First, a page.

Related: ethical, illegal immigration, immigration, immigration laws, immigration policy, immigration problem
  • Immigration In America - 1,304 words
    Immigration In America Immigration in America American National Government Immigration I. Introduction A. Problem of Immigrants in the U.S. B. Numbers that are Immigrating into U.S. II. Stands on the Issue A. Democrats Stand B. Republican Stand C. Candidates Stand D. Special Interest Groups E. Local Citizens F. My Stand III. Ways to solve the problem A. Quotas B. Standardized Tests Immigration is an increasing problem in the U.S. making the issue a minor detail to be concerned about in the years upcoming election. Because of increased immigration a variety of problems have resulted. The first is education. When an immigrant comes into this country he or she doesnt have to have any knowledge ...
    Related: america, america american, immigration, immigration problem, democratic party
  • Problems Resulting From The Fall Of Communism - 852 words
    Problems Resulting From The Fall Of Communism The collapse of communism in Eastern Europe and in The Soviet Union has presented an array of new opportunities but also problems for much of this region. Although, with this collapse the opportunity arises to establish a democratic government and a market economy exists, the process has shown to be a slow one. With the attempt to restore civil liberties and the hope of enjoying the standard of living similar to that of Western Europe, communist parties are still in existence (under new names and titles), and Eastern Europe is still struggling to become free both economically and politically. The problems facing Eastern Europe and The Soviet Unio ...
    Related: communism, immigration problem, major problem, problems facing, european nations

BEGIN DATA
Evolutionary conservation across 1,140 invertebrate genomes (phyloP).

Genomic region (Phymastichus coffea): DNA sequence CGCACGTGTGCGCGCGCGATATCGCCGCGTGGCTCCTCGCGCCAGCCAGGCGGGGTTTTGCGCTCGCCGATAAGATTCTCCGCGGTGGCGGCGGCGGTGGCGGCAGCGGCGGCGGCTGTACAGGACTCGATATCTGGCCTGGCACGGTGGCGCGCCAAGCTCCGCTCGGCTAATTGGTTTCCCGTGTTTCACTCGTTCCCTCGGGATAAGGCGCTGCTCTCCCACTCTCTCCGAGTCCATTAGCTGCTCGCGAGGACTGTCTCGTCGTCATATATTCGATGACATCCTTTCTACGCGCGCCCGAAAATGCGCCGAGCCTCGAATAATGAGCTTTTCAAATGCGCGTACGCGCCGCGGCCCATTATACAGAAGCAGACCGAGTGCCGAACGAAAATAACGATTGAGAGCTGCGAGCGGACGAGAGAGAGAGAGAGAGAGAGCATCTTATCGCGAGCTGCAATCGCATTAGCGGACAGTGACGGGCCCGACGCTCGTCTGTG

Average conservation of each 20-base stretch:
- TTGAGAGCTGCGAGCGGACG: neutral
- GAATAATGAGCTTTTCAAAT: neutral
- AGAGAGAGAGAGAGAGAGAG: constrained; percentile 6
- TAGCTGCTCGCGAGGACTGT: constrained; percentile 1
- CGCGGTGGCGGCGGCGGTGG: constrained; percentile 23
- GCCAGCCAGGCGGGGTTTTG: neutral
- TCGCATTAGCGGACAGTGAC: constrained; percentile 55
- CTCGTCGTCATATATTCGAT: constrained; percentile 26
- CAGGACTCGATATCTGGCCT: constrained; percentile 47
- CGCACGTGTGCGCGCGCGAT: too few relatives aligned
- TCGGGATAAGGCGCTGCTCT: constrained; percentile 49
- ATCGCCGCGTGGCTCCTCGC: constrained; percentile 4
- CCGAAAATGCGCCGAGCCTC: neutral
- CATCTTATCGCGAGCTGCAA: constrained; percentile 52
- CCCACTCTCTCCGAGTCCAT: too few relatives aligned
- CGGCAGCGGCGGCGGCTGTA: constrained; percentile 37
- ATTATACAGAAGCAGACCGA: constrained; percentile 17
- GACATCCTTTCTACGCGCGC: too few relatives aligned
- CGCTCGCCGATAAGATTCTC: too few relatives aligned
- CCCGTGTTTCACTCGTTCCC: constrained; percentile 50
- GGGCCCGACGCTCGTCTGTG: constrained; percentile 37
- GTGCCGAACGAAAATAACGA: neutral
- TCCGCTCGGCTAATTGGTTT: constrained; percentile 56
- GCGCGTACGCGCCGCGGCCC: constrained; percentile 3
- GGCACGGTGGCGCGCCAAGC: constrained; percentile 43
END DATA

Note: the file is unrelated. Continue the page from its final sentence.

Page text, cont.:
• The Lost Ones 8211 Young Chinese Americans - 1,086 words
    The Lost Ones - Young Chinese Americans Due to harsh immigration laws, in American history, Chinese have often relied on illegal means of entering the United States. For example, in 1882, the Chinese Exclusion Act (Chinese Exclusion Act, Documents on Anti-Chinese Immigration Policy.) was passed, the first and only act that restricted immigration from one particular ethnicity. This act restricted immigration of Chinese labourers. In 1888, this act was extended to all Chinese immigrants except for officials, teachers, students, tourists, and merchants. However, not all-prospective immigrants made it to the shores of America safely. The United States is well aware of illegal immigration and rin ...
    Related: american dream, american history, chinese, chinese americans, chinese exclusion, chinese exclusion act, chinese history
  • The United States, The Melting Pot - 739 words
    The United States, The Melting Pot The United States has Changed from a Melting Pot to a Vast Culture with Varying Racial Backgrounds. The United States, created by blending or melting many cultures together into one common man, known as an American. Modern communication and transportation accelerate mass migrations from one continent . . . to the United States (Schlesinger 21). Ethnic and racial diversity was bound to happen in the American society. As immigration began to explode, . . . a cult of ethnicity erupted both between non Anglo whites and among nonwhite minorities. (22). Until recently, the only country who has made a multiethnic society work, was the United States. Hector St. Joh ...
    Related: melting, melting pot, american culture, human rights, arthur